LW: In these disclosures of these emails came just a couple days after their earnings, which were not good. So, these were -- there is a lawsuit, a class-action lawsuit of investors who felt that sea world was not upfront about the impact of blackfish, this anti-captivity documentary. And they were not upfront about the true impact of attendance and revenues, and the claim that Sea World did not disclose the real impact until long after the new about it. So, in connection with that lawsuit, they got the judge to unseal some of these internal emails.
MS: What do they show?
LW: It shows a growing frustration among the executives and staff about cancellations. Willie nelson, bare naked ladies, also the catering events. Cancellations all seemingly tied to blackfish. At one point, the former chief spokesman for any email said we really look like idiots. So, it just showed their frustration, and it showed there is a subject line and some of the emails talking about lost blackfish revenues, and those were -- they were trying to tally that, and that was before, several months before they finally -- in an earnings call, acknowledged there was some backlash.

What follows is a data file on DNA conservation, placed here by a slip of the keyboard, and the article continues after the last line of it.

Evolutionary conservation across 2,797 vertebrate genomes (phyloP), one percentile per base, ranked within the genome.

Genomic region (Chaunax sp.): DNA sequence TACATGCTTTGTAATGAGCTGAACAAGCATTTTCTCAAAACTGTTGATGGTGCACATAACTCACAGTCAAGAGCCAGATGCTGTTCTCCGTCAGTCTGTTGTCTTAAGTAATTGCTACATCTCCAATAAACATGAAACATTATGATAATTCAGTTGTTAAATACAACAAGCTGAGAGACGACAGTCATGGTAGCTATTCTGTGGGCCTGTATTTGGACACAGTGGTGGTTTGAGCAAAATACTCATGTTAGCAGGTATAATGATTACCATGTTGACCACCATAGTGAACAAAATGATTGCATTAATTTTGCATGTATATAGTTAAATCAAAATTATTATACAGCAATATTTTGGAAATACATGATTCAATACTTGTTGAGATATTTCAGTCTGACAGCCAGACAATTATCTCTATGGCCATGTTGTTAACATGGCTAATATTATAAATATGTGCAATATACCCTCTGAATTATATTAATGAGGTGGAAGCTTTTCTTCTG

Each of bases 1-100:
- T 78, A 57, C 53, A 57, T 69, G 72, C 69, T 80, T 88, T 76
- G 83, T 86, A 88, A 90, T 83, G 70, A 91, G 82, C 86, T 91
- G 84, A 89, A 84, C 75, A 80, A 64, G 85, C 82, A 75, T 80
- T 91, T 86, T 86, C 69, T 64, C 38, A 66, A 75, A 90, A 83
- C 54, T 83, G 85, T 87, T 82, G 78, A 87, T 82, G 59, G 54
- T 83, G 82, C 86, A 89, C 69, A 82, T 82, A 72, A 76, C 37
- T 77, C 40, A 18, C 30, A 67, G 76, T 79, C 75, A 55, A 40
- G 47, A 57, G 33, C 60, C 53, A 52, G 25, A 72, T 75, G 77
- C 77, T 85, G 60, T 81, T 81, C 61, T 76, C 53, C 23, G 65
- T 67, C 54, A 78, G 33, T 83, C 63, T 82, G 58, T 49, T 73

MS: Briefly remind us about blackfish, if folks are not really up on the details of that. This is a documentary that had devastating impact.
LW: That was in part because it was aired repeatedly on CNN, but it focused on one whale that was at the Orlando park, but it was also responsible for the death of a trainer there, but it was trying to highlight what they said was the mistreatment of these whales, that should never be held in captivity. And, so it has had an impact on attendance, and it also led to the current CEO to and all captive breeding of porpoise. It has gotten rid of the Shamu shows and has a more educational presentation. They have made changes, but they cannot seem to retain their attendance. They keep trying different marketing attempts to highlight Sea Worlds rescues and ocean conservation efforts.
MS: Let's talk about that a little bit. They put some more money into that. A new push in advertising money and all?
LW: Right. They're calling it park to planet and it is aired in San Diego, and then they will take it national next year.
MS: Yes, this ad campaign,